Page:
Armed with just a single, generations-old cookie recipe, Great American Cookies opened its first store in 1977, and the rest is history. Today, the franchise boasts locations in malls across the country and nabbed a coveted spot on Entrepreneur magazine’s 2012 Top 500 Franchises in the baked-goods category. As the shop’s reputation grew, so did its menu as chefs churned out a mouthwatering roster of gourmet-cookie recipes, each created and carefully tested in Atlanta. The tempting options now include snickerdoodle, peanut butter with M&Ms, and chewy pecan supreme, as well as freshly baked fudge and cheesecake brownies, and cookie sandwiches stuffed with frosting. The real show-stoppers, however, are the giant chocolate-chip cookie cakes, which can be customized with sweet, celebratory messages or shopping lists penned in colorful icing.
Tropical Smoothie Café cools down overheated inner-beings with its all-natural smoothies—forged from real fruit and bursting at sippable seams with energy. Plunge into a 24-ounce low-fat fruit smoothie ($3.99), sweetened with your choice of turbinado sugar or Splenda. Flavors include the strawberry, banana, and pineapple blend of Paradise Point, the blueberry, strawberry, and banana oasis of Blue Lagoon, and the delicious dawnbreak of Sunny Day, which is packed with mango, banana, orange, and kiwi. If teeth start to grumble about having nothing to do, guests can chomp a satisfyingly solid slab of sustenance with one of Tropical Smoothie Café's sandwiches, wraps, or salads. Tear into a bistro sandwich ($6.29) such as the turkey guacamole, or gnaw on a grilled flatbread ($3.99) such as the Caribbean Luau, which is bedecked in chicken, mozzarella, pineapple, romaine, and jamaican jerk sauce. Make amends with mouths for last summer's exhausting gum-chewing marathon with the Paradise Combo ($9.99)—which throws down the gauntlet of appetizing with a smoothie of your choice and any toasted wrap, bistro sandwich, or gourmet salad plus chips or fruit. Menus and prices may vary slightly at different locations.
Sufficient Grounds Cafe’s crew of baristas fills a.m. energy tanks with a menu bursting with delicious morning brews, breakfast and lunch fare, and tasty sweets. Staffers begin each morning by brewing up delicious coffee blends from around the world, as the espresso machine whirs into caffeinated action. Brew-thusiasts start with a base of espresso, mix in milk or soy, and stamp the potation with the dulcet taste of Torani syrups for decadent mochas or the signature Milky Way infused with chocolate and caramel. During the summer, when the days get longer and the southern hemisphere gets a bikini wax, patrons can sit on the open-air patio, surfing the year-round free WiFi while noshing on freshly made breakfast sandwiches, wraps, or pastries. The café boasts two convenient Little Rock locations, but if schedules are tight or legs have low battery power, free delivery is available within downtown.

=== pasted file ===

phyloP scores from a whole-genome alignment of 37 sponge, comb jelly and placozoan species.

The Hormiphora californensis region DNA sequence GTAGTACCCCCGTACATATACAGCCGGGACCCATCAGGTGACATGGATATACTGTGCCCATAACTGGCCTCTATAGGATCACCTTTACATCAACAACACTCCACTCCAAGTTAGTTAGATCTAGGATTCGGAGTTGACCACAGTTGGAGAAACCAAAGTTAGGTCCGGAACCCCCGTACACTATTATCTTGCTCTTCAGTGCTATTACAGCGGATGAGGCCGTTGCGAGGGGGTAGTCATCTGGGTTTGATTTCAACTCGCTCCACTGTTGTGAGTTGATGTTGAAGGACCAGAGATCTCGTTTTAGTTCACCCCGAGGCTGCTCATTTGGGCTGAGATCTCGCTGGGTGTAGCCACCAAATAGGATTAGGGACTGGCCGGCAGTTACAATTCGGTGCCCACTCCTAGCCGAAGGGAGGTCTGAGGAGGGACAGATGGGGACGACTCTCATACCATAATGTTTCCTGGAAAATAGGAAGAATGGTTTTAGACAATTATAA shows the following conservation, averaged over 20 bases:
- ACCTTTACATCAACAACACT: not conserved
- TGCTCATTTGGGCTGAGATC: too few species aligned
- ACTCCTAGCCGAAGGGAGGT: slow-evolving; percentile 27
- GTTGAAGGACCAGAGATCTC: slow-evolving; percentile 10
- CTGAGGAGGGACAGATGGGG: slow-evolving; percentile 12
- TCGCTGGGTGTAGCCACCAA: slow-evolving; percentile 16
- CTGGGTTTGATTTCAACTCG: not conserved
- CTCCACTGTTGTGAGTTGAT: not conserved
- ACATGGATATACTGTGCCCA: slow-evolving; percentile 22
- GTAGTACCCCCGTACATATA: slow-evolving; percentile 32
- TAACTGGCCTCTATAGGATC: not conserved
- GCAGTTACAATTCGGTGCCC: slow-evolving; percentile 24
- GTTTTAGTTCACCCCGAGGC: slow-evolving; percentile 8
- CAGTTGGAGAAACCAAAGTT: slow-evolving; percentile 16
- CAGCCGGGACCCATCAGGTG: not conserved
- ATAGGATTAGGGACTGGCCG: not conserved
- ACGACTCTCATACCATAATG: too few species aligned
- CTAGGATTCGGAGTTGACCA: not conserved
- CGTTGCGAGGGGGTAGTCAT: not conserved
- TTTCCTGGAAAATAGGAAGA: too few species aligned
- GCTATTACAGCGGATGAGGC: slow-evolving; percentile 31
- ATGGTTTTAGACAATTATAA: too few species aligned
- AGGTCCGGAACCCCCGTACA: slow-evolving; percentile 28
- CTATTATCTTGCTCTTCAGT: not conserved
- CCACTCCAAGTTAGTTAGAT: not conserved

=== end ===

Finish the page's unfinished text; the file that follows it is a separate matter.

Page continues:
Red Mango's frozen yogurt has been garnering national attention for more than five years, unlike that musician strumming away next to the foosball table in his basement. The shop earned a place atop Zagat's 2011 lists for Best Smoothie and Frozen Yogurt Chain and Best Healthy Options Among Quick Refreshment Chains. Red Mango showcases its award-winning reputation by dishing up all-natural and gluten-free yogurts—all of which are either low-fat or nonfat—that promote healthy digestive and immune systems with natural probiotics. Friendly staff members are always on hand to whip Ghirardelli dark chocolate, POM pomegranate juice, and seasonal pumpkin spice frozen yogurts into Stevia-sweetened smoothies or parfaits layered with organic granola and fruit. The toppings bar brims with crunchy cereal, cheesecake bits, and nuts, allowing creative customization.
Now an international brand of premium ice cream, Häagen-Dazs began as a humble, family-owned business in the Bronx. In the 1920's, Reuben Mattus sold his mother's fruit ices and ice-cream pops out of a horse-drawn wagon. For decades, the family business thrived, and around 1960, Reuben officially founded Häagen-Dazs. He chose the name to evoke Old World traditions and quality craftsmanship, the bedrocks of the brand. Originally, the ice cream came in just three flavors—vanilla, chocolate, and coffee—made from fine ingredients gathered from around the world, such as Belgian dark chocolate, hand-picked vanilla beans from Madagascar, and ice shaved from lunar glaciers. The resulting confections so delighted sweet teeth that the brand grew exponentially, leading to the creation of dozens of flavors and forays into sorbets and frozen yogurts.
Though Häagen-Dazs ice cream was immensely popular in grocery shops, their first parlor didn't open until 1976. Not far from the Mattus family's original ice-cream beat, the Brooklyn store sold ice cream as well as treats such as sundaes, shakes, and cakes. Shops eventually dotted the country and globe, wherein friendly ice-cream scoopers fill waffle cones, blend frosty coffee and ice-cream drinks, and wrap ice-cream cakes in bright ribbons.
The idea of Aladdin Kabab was hatched when, according to a Sync Weekly profile, two friends—one a Central American native and the other hailing from Iran—decided to bring both of their cultures' distinct cuisines together beneath one restaurant roof. They composed a unique menu where Persian kebabs, falafel, and hummus join Mexican burritos, quesadillas, and fajitas. The duo even included a few American favorites, such as philly cheesesteaks and burgers shaped into action stars' faces. In the dining room, the aroma of sizzling halal meats mingling with simmering Mexican spices envelops cushy booths.